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The Drill: Trojans’ Rogers likes contact, embraces leadership role

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WORTHINGTON -- Tough, physical football is what head coach Gene Lais and the Worthington High School coaching staff desires in its 2018 roster of players. One player you can count on for aggressive play is 6-foot, 200-pound senior Turner Rogers.

In his preseason comments, Lais described Rogers as a good blocker who likes contact. Rogers, himself, like a true practitioner of the autumn game, describes himself as someone who enjoys rainy or muddy weather -- football weather, in other words. Of course, he’s not afraid to get dirty. Kind of likes it, in fact.

Rogers, who comes from a sports-minded family, plays football and baseball for the Trojans. He was a fullback last year on the football team. This year, he’s been moved to tight end on offense. He’s a middle linebacker on defense.

The Globe interviewed Rogers as practices for the new football season were well under way. You can hear what he says, and see video footage, online at www.dglobe.com. Here’s a sample of the interview:

QUESTION: Football players can’t be afraid of contact, and you’re a player who seems to thrive on it. What is usually your approach when you get the football?

ANSWER: “When I get the football, I’d rather run through somebody than around them. I’m not the quickest guy, so I wouldn’t have the best chance to go around them. So I like to go through ‘em.”

QUESTION: You’re looked upon as a team leader this year. What leadership qualities do you think you have, and how will you be an emotional leader with the Trojans?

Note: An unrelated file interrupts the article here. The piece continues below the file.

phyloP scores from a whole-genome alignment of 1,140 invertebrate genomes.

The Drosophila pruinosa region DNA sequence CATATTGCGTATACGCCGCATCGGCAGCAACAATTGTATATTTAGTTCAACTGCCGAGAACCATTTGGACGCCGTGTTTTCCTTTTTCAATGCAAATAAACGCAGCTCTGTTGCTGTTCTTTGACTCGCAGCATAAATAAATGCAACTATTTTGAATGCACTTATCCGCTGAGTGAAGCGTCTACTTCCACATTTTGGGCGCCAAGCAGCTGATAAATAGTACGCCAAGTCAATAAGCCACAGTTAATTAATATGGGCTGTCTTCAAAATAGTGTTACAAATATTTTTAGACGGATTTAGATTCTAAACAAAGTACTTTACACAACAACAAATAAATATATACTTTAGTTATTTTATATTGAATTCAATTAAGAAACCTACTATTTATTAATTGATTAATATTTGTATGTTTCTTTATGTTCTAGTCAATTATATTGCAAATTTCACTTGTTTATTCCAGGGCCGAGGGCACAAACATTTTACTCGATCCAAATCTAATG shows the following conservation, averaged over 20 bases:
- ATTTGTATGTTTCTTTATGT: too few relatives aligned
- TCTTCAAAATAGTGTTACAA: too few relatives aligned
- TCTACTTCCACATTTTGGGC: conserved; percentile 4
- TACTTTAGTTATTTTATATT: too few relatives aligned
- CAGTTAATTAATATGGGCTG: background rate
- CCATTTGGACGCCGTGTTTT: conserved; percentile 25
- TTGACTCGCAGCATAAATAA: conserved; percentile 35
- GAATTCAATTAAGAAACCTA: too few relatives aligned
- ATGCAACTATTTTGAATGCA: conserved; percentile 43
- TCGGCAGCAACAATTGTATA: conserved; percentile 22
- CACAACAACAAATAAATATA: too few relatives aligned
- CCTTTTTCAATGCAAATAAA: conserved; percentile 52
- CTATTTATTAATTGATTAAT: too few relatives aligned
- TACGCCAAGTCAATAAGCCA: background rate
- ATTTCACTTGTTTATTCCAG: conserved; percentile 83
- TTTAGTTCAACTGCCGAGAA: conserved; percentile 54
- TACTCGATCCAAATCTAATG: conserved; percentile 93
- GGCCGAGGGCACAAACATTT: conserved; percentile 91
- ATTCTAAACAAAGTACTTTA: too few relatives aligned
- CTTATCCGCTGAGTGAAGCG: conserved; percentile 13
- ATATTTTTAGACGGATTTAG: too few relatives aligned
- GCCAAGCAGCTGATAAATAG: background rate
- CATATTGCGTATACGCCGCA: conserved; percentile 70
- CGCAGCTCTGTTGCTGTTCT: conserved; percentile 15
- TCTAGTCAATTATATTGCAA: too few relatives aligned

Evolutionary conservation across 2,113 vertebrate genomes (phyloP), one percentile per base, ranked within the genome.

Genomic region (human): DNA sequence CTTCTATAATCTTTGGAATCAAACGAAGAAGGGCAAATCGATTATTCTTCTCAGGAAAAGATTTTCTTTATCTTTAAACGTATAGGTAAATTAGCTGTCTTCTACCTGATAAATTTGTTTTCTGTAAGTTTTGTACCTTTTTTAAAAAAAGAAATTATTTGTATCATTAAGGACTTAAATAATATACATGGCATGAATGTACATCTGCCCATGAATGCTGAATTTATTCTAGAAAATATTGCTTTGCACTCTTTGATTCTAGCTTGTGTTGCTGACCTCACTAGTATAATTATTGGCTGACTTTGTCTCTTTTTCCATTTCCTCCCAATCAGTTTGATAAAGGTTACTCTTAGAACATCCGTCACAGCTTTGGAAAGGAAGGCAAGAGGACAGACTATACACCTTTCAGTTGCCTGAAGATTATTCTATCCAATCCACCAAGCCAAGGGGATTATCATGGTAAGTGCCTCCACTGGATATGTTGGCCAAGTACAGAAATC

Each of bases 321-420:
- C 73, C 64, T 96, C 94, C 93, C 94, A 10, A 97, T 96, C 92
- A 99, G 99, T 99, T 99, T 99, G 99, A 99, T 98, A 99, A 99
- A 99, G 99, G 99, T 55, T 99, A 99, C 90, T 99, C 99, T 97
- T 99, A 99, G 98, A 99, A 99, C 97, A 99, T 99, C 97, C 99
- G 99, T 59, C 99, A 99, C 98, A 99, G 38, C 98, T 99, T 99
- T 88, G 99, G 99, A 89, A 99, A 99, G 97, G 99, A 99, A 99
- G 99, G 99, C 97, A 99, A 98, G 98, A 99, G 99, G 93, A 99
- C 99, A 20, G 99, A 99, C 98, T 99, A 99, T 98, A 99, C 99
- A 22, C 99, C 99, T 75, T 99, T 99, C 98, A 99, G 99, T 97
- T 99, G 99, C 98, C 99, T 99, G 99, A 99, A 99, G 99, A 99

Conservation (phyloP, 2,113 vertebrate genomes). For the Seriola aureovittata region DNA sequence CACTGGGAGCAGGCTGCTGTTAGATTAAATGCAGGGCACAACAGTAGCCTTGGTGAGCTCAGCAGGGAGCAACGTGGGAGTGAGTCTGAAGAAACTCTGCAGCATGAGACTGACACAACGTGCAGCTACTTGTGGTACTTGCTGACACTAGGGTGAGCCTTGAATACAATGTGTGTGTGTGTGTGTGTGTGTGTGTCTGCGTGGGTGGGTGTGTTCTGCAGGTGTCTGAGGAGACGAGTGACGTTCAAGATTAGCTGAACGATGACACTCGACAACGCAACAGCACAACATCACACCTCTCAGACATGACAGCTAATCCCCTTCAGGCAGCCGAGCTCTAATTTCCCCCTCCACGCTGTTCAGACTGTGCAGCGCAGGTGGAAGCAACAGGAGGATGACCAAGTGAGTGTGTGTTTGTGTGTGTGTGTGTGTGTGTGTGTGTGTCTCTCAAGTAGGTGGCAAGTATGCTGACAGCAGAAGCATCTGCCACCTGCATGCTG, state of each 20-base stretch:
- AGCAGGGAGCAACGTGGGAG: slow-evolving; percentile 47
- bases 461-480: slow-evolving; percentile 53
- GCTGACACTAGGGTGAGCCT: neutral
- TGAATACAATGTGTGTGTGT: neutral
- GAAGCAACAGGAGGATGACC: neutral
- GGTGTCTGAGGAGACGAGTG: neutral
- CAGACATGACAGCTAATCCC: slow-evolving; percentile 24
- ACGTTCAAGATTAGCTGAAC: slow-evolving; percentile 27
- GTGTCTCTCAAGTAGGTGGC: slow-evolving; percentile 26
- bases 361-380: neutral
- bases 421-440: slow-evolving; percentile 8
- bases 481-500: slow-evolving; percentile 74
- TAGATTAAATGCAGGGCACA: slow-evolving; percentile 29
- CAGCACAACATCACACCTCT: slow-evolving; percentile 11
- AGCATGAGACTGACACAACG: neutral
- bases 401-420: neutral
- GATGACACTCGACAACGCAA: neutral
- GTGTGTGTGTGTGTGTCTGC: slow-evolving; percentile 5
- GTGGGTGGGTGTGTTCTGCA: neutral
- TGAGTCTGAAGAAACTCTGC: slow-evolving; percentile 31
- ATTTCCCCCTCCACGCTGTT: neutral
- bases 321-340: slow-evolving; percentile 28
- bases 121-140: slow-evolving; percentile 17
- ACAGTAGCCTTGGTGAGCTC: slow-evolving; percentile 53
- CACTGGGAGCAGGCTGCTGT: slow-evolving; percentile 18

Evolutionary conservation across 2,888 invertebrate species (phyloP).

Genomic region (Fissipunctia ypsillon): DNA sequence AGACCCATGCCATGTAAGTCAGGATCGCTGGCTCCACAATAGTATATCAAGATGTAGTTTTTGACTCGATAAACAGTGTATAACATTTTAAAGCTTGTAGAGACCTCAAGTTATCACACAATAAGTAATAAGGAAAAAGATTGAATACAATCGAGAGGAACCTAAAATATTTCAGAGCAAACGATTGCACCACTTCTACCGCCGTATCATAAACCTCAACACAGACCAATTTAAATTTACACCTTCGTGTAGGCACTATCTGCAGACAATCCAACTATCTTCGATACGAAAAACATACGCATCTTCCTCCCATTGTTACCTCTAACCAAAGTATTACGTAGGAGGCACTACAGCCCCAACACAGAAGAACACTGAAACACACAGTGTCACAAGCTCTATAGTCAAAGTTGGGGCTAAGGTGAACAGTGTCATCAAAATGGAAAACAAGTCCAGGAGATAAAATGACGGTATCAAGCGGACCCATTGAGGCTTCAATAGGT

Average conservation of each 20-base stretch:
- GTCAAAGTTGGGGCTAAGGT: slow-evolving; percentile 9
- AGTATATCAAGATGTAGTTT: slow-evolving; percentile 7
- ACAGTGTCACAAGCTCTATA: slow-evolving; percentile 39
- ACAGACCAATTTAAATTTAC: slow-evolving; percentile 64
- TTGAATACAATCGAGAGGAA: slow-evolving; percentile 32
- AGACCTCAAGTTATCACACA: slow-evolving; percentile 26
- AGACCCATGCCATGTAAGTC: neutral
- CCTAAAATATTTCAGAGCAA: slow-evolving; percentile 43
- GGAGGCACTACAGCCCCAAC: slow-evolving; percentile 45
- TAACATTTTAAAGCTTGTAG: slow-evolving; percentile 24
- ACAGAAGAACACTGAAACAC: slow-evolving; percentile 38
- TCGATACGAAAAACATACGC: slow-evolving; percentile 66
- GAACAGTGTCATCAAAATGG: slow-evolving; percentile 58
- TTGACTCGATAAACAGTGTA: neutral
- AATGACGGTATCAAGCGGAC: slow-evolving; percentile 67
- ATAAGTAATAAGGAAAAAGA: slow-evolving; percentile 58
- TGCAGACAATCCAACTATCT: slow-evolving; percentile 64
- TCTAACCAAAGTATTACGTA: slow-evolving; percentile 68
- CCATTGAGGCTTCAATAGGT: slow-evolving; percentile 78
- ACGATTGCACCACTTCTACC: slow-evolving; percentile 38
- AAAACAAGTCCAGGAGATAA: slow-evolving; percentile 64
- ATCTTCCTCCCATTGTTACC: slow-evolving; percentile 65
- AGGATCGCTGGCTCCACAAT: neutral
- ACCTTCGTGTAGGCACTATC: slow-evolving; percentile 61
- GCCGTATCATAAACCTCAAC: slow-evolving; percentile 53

ANSWER: “I feel like I’m a verbal leader, because during practices when people are kind of down, getting their heads down and not being very loud, I’ll be the one to start yelling and get people ready to go for the next play.”

QUESTION: You’re a Rogers, so you have some family history with sports. Can you tell us about some Rogers family members who influenced you in your sports activities?

ANSWER: “Two older brothers, Tanner and Torey Rogers, they both played baseball and football in high school. I feel like they influenced me quite a bit in the sports that I play. They’re the ones that never lie to me. So if I had a bad game, they would tell me. Grandparents, they would say, ‘Oh, good job!’”

QUESTION: Do you see some similarities between baseball and football?

ANSWER: “Baseball is a very important team sport, just like football. It’s not all about one person. You have to be a team, and you have to work hard together with your team to accomplish great things.”

Doug Wolter

Doug Wolter is the Daily Globe sports editor. He served as sports reporter, then sports editor, news editor and finally managing editor at the Daily Globe for 22 years before leaving for seven years to work as night news editor at the Mankato Free Press in Mankato. Doug now lives in Worthington with his wife, Sandy. They have three children and seven grandchildren. Doug, retired after a lengthy career in fast-pitch softball, enjoys reading, strumming his acoustic guitar and hanging around his grandchildren. He also writes books on fiction. Two of his stories, "The Genuine One" and "The Old Man in Section 129" have been distributed through a national publisher.

(507) 376-7328
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